By Matt Miner
For the Hollywood Star, June, 2010
There’s a lot to catch the eye on a leisurely walk through Hollywood and surrounding neighborhoods. This time of year, you’ll find lush gardens, real-estate flyers and poetry posts. Poetry posts? All over the city, and especially in our part of town, homeowners are sharing their love of the written word with passers-by, mostly in attractively designed wooden display boxes mounted on posts (or poles; the terms seem to be interchangeable) for your reading pleasure.
No one seems to be able to pin down where this particular style of presentation originated, but many online sources lead to Jim Bodeen of Yakima, Washington, who in 1995 put up a poetry post in his yard to accumulate poetry from anyone who wanted to contribute. The post serves as a kind of community bulletin board. Bodeen is passionate about his post and the creativity it has inspired. In an e-mail he wrote, “The pole touches earth and sky at the same time. Cold Mountain (Chinese poet Han Shan) carved on trees and rocks.”
Irvington resident John Milliken may be the original Portland poetry post producer. Inspired by Bodeen’s post, Milliken “decided to put up a pole to expose my writing beyond family, immediate friends and cease paying for some mighty fine rejection letters from publications that did not share a mutual admiration. I suppose by now I have twenty-some poles in and around Portland and a couple in California. What began in self-interest has blossomed into a loose community of readers and writers whose main interest is engaging with neighbors and passersby.”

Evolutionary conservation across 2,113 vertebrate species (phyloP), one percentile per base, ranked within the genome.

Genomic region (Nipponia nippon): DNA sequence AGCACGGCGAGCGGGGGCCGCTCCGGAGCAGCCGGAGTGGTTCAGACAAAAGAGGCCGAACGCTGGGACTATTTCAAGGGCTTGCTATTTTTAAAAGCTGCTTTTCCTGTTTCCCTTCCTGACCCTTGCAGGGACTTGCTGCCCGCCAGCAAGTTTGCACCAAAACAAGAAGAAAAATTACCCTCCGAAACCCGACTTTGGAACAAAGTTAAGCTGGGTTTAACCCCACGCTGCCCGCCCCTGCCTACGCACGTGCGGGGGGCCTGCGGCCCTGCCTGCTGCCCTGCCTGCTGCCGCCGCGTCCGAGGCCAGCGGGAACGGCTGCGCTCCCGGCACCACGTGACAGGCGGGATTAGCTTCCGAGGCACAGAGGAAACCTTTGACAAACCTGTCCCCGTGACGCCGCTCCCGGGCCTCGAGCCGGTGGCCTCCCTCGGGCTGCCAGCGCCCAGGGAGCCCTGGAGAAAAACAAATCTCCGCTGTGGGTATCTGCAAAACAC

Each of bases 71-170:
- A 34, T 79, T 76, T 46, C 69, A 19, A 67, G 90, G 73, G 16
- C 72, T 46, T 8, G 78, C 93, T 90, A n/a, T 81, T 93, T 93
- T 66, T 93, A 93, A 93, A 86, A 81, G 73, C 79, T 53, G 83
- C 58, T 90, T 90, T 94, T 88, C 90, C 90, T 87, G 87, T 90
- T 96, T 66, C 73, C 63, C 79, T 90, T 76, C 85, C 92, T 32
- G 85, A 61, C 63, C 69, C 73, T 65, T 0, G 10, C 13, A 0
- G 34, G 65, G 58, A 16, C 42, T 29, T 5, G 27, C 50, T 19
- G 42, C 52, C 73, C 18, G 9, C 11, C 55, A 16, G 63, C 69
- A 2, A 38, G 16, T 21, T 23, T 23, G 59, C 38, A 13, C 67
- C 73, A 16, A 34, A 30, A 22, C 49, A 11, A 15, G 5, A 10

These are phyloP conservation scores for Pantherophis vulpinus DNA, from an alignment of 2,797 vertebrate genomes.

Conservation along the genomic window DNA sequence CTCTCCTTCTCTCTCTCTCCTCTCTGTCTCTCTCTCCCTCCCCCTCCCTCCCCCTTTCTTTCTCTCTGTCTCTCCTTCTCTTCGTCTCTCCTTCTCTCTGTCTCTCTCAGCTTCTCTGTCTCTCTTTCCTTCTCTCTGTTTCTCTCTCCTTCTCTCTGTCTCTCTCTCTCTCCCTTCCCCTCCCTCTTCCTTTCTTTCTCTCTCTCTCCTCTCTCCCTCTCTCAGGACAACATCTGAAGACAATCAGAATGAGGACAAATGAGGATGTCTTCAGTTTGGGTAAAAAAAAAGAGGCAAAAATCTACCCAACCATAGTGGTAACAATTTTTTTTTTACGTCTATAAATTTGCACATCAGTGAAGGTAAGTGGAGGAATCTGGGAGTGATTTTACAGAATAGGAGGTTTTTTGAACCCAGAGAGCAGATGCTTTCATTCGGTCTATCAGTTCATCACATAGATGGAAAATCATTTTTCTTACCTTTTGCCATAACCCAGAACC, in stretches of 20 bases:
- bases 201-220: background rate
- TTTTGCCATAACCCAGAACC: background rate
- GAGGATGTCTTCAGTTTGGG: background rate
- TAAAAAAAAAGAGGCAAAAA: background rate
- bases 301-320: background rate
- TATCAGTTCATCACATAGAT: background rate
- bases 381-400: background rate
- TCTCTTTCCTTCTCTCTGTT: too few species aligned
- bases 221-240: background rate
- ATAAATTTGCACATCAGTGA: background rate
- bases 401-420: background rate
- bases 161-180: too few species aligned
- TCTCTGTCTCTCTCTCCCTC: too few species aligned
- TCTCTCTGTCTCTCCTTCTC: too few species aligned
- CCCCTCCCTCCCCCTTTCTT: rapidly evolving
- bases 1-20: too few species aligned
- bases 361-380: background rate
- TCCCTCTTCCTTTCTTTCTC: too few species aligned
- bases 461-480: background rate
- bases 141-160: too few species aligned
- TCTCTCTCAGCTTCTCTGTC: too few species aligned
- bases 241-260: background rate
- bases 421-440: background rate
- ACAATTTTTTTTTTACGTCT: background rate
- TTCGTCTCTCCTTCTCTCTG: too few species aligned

Hollywood resident Dan Sisco, author of three published poetry books, mounted two poetry posts in his corner yard. One is for poetry he finds, the other for his own. He got the idea from Kate Schuyler’s post, one of the neighborhood’s first, built by John Milliken in 2006.
“We live in a culture with a lot of toxic language,” says Sisco. “To read something that’s beautiful is nice.”
Robin Shallcross, a psychologist, had begun to notice how anxious and depressed people were becoming during the economic downturn. She looked for something she could do on a personal level to help lift peoples’ spirits. She planted her post on the Alameda Ridge with the help of Doug Trotter, who has built a small business constructing and installing poetry posts around the area.
“We’ve had ours now for a little over a year,” says Shallcross, “and it’s brought nothing but positive responses. People make it a point to stop by and say how much they enjoy it; and, like me, have asked how they could get one.” That’s why Trotter’s business card is displayed on the post. To date, he’s built at least five others.
“We are a destination walking route for people from other parts of Portland,” says Shallcross. “People leave poetry suggestions, origami displays and have asked if I write my own poetry. I don’t! I strive to change the poem weekly, and it’s a totally eclectic selection. I’m always open to people’s input. One woman actually thought it was a project sponsored by the city and that I was an English teacher. I gently disabused her.”
Bonnie Gladstone’s former housemate Mike Hoffman built her poetry post in front of her Hollywood home. She fills it with a mix of original and found poetry and recently had a mystery poet leave a poem in her box. Gladstone says that searching for poems for the post has broadened the scope of poetry she reads. She also thinks that the poetry posts inspire readers to pay more attention to the world around them.
The next time you’re out for a stroll around the neighborhood allow some time, not only to smell the roses, but to read the poetry. If you would like to know more about Doug Trotter’s poetry post services, his Web site is poetrypostspdx.com. John Milliken also builds to order. He can be reached at (503) 288-1370 or moc.n1502904963sm@7n1502904963iborp1502904963op1502904963.
By John Milliken
Twilight draws down on this December eve;
first sapphire, then cerulean then indigo
as I look upon the dogwood tree, its naked tendrils
shorn of leaves and glorious blossoms
that have become both promise and memory.
A Few Haiku
By Matt Miner
The wisdom of age
teaches us the agelessness
of our ignorance.
Do birds know the stars?
Do wolves really see the moon?
Do fish love rainbows?
You take my breath away.
Passion? Or just the pillow
over my face?